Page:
LIKE many other European filmmakers, West German director Wim Wenders has a strong affection for the United States and its busy movie industry. He worked here for several years on such movies as ``Hammett'' and ``Paris, Texas.'' Now he's returned to his German roots in a prizewinning film called ``Wings of Desire,'' starring Bruno Ganz and Peter Falk. At last year's Cannes Film Festival, it earned Mr. Wenders the ``best director'' award. It has just opened in the US to some of the strongest critical acclaim Wenders has received in a long while.
The movie's unusual hero is a guardian angel named Damiel, who spends his time invisibly roaming West Berlin and giving silent comfort to the people he encounters.
When Wenders visited New York recently, I asked him about the movie's offbeat subject. He said he's been fascinated by the idea of angels since childhood.
``I remember what I thought about angels as a kid,'' he began. ``I really believed in them, and my favorite prayer was about angels. It involved seven angels, every night, that were supposed to be around me - next to me, above and below, left and right, and everywhere.
``I also remember that, as a kid, I sort of felt pity for them,'' Wenders added. ``I thought, how boring this must be. I thought they had to sing all the time. And they'd be watching me. I felt they couldn't really have much fun!''
The angel in ``Wings of Desire'' isn't exactly bored. But he loves human beings so much that his secret ambition is to be one of them. His decision becomes final when he falls in love with a woman. This indicates the high value that filmmaker Wenders puts on romantic love - which he feels is treated much too negatively by most movies today.
``I had this in mind when I went to make this film,'' he reports. ``I was really sick and tired of a certain notion - that there's no future, that nothing works anymore between men and women - which we've been fed now for a long time. So in a way, I wanted to make a very positive love story, and very optimistic, to give a counterimage to a current one that I really think is totally unproductive.''
An optimistic view of life - and especially of love - is a key ingredient in ``Wings of Desire.'' In some of Wenders's earlier films, from ``The Goalie's Anxiety at the Penalty Kick'' to ``The American Friend,'' his attitude was less positive. But this changed when he decided to give his last movie - the family drama ``Paris, Texas'' - an ending with upbeat, family-reunion elements. Wenders says he was inspired by the positive energy this decision gave him. ``I felt encouraged to try out this positive, optimistic energy,'' he says. ``So in a strange way, I adopted optimism almost like a method - with the most amazing result for myself and for my life. The method turned out to become much more than that. I really can say now that I'm one of the great optimists I know!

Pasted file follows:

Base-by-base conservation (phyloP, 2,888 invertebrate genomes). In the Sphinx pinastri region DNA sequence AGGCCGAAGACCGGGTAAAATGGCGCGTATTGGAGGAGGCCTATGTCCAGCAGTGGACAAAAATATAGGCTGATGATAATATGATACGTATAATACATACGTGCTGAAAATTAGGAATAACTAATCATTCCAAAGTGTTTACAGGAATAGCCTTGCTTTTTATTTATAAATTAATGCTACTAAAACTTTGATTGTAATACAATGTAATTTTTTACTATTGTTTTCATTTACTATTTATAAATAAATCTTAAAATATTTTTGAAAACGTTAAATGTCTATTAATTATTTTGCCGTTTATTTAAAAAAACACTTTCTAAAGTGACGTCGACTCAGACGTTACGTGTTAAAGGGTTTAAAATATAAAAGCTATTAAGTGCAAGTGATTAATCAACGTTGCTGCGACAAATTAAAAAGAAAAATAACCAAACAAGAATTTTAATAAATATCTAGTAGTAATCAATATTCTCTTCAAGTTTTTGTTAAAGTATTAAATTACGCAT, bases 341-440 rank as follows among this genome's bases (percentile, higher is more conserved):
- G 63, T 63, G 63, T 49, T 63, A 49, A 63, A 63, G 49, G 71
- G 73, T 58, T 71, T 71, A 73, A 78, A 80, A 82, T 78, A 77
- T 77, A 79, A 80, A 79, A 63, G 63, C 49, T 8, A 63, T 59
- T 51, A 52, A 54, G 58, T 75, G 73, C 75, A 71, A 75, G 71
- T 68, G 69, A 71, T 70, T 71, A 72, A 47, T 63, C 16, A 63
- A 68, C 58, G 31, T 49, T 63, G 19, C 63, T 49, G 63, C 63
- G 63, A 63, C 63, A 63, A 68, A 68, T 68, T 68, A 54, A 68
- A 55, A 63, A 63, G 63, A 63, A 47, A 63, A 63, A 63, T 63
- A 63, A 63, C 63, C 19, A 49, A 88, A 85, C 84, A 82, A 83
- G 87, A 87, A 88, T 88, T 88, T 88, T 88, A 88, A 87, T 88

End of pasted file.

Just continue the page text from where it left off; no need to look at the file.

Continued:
``So it wasn't a method anymore. It became something fundamental and structural. I can work with that, and I certainly do believe in it.''
Another mark of the positive energy in ``Wings of Desire'' is its strong element of humor. Much of this focuses on the American actor Peter Falk, who's best known for starring in the TV series ``Columbo'' and some of John Cassavetes's films. Falk appears to be playing himself in ``Wings of Desire'' - according to the plot, he's making a movie in Berlin, where he meets Damiel. But it turns out in the story that Falk is a former angel himself. Wenders chose him for this role because his movie and TV work is so well known throughout the world.
``I found Peter Falk by deduction,'' the filmmaker says. ``The part demanded somebody who'd be known to a lot of people, and would have an authority. You very soon find out that the persons known to everybody in the world are actors. Not so much artists, or painters - or politicians, who are certainly not former angels! People in China and in Iceland really have one thing in common, which is American movies and especially American TV series. So you realize you have to look among American actors for a former angel.
``I really liked `Columbo' very much,'' Wenders adds. ``He had this very human, very warm, friendly, and strange presence. That was the only thing I watched with my parents and my brother, and that we all liked really a lot. So I called [Falk] up. Luckily he had seen `Paris, Texas,' so he knew who I was. I said, `We're making a movie. We're shooting already. I have the part of a former angel....' And two weeks later, he was there!''
``Wings of Desire'' ends when Damiel and his new human friend declare their love for each other. It's the kind of moment that would begin most romantic stories, and ``Wings of Desire'' concludes with the words ``to be continued.''
``Now that I've started this love story, I think I'm going to go on,'' Wenders says. ``I think I'm going to try and define something really optimistic, or at least an optimistic view of what the future can become. Even though it might not seem so likely that it's going to be all that great, I think it's still more productive - and more interesting - to imagine it better.''
Wenders sees ``Wings of Desire'' as the start of a new phase in his career. In his English-language films, he says, he dealt with a kind of mood (restlessness) and subject matter (rootlessness) that had specifically American connotations for him. Now he feels he has exorcised his fascination with those issues, and wants to deal with characters who have (or sincerely want) strong relationships with particular places.
Yet, he points out, his Berlin-based production company is still called ``Road Movies,'' and he still loves to explore the endless possibilities in the wide world around him.
His next movie is already well under way: ``Till the End of the World,'' a science-fiction epic to be shot on five continents in 17 countries and 25 cities. Clearly, this is one filmmaker with ``wings of desire'' of his own.